Beijing’s Prudent South American Security Policies | CHINA US Focus

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Beijing’s Prudent South American Security Policies

Richard Weitz, Senior Fellow, Hudson Institute
August 13, 2012
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China’s involvement in South America has increased rapidly in the past decade, with the PRC playing a substantial role in shaping South America’s socioeconomic development. But Beijing’s South American policy focuses overwhelmingly on pursuing economic goals while deliberately limiting its military involvement in South America to avoid alarming the United States, which remains China’s most important partner in the Americas.

At present, China’s regional security activities comprise mainly limited exchanges, arms sales, and modest participation in regional humanitarian missions. However, China’s involvement in these areas is also growing, both to serve economic objectives and to lay the foundation for possible increased ties in the future.

China’s most substantial involvement in the security realm is military-military exchanges with South American countries, though these occur less frequently than the PRC has with Asian, Western, and African countries. This activity comprises both visits by high-ranking officers and officials as well educational exchanges through military educational programs. Although the most frequent participants in these programs come from Brazil, Chile, Colombia, and Venezuela, PRC military schools and institutions have hosted personnel from many other South American countries.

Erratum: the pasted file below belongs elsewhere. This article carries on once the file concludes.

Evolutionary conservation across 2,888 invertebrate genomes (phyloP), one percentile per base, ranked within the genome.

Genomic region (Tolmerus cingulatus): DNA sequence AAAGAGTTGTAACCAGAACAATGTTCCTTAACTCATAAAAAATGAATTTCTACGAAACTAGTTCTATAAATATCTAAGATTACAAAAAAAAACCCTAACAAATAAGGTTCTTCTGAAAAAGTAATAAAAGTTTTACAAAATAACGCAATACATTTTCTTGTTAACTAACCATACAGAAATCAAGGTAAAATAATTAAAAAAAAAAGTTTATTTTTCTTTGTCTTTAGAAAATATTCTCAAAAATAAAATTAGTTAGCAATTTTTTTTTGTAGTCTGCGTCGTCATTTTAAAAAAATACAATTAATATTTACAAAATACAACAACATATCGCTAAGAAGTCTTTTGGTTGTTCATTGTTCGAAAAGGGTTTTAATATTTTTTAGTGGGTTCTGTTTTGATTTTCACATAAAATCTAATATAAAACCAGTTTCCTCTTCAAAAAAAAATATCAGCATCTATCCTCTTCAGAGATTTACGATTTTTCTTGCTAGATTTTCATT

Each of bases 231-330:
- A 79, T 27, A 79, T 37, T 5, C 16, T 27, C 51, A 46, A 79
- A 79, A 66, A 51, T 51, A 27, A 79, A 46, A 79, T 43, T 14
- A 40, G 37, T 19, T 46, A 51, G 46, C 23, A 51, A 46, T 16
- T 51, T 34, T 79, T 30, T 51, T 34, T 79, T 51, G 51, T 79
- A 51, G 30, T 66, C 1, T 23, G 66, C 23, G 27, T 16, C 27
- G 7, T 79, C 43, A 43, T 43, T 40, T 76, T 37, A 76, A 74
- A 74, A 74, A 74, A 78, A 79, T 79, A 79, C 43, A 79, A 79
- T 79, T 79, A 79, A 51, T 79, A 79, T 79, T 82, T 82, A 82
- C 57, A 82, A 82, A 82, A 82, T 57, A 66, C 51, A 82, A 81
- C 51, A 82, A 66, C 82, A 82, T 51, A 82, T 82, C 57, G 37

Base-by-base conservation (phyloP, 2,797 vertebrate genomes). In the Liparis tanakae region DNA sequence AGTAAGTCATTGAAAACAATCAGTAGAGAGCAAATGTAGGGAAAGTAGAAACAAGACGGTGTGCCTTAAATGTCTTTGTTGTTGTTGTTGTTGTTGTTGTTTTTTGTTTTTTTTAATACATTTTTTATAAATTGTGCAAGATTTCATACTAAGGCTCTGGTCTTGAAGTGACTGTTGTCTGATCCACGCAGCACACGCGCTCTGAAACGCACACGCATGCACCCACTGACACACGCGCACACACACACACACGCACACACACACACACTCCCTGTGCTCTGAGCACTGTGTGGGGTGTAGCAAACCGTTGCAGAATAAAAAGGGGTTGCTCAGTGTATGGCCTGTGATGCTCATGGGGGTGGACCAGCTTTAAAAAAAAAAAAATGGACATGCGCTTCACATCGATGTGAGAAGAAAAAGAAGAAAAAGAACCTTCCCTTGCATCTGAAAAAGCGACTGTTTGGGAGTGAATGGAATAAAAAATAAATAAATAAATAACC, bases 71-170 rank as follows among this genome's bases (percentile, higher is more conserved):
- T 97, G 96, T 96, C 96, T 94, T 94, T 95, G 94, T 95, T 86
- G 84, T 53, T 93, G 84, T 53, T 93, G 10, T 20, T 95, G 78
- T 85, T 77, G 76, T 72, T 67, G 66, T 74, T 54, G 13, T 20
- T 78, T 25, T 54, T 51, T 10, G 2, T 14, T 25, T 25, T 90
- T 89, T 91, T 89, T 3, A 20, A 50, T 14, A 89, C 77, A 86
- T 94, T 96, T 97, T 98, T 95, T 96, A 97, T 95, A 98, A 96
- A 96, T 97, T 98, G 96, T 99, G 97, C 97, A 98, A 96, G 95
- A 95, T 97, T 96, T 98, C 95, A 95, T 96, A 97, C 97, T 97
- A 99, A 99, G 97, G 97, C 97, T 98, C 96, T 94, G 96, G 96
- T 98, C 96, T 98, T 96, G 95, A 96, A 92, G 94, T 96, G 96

Visits from defense leaders and high-ranking generals are common and have occurred between China and many countries in the region.  These visits are important for developing relationships and enable the Chinese military to gain intelligence concerning South American militaries and the regional security environment. 

The high-level visits also allow arms sales to be discussed, an important element of China’s security ties with some South American countries such as those that have adhere to an anti-American, populist line or whose cash-strapped militaries cannot afford the more advanced weapons sold by Russia, Europe, and the United States. Given the recent paucity of inter-state wars in South America, these latter countries can logically accept less sophisticated Chinese weapons that are still useful for internal security purposes as well as for countering narcotics trafficking and other transnational threats. Major Chinese sales to South American in recent years include aircraft, radars, and small arms and light weapons. Important customers have included Argentina, Bolivia, Ecuador, Peru, and Venezuela.

Nonetheless, certain barriers have limited Chinese arms sales to South America. These impediments have resulted in only 6% of China’s total arms sales going to South America during the 2007-2011 period.

Some militaries still consider PRC-made weapons as inferior to Russian or Western-made ones. They are willing to pay a price premium for the perceived higher quality or for prestige and status considerations. In addition, many South American countries are reluctant to switch to new arms suppliers, which would present compatibility challenges as well as the need for retraining and new maintenance and logistics procedures.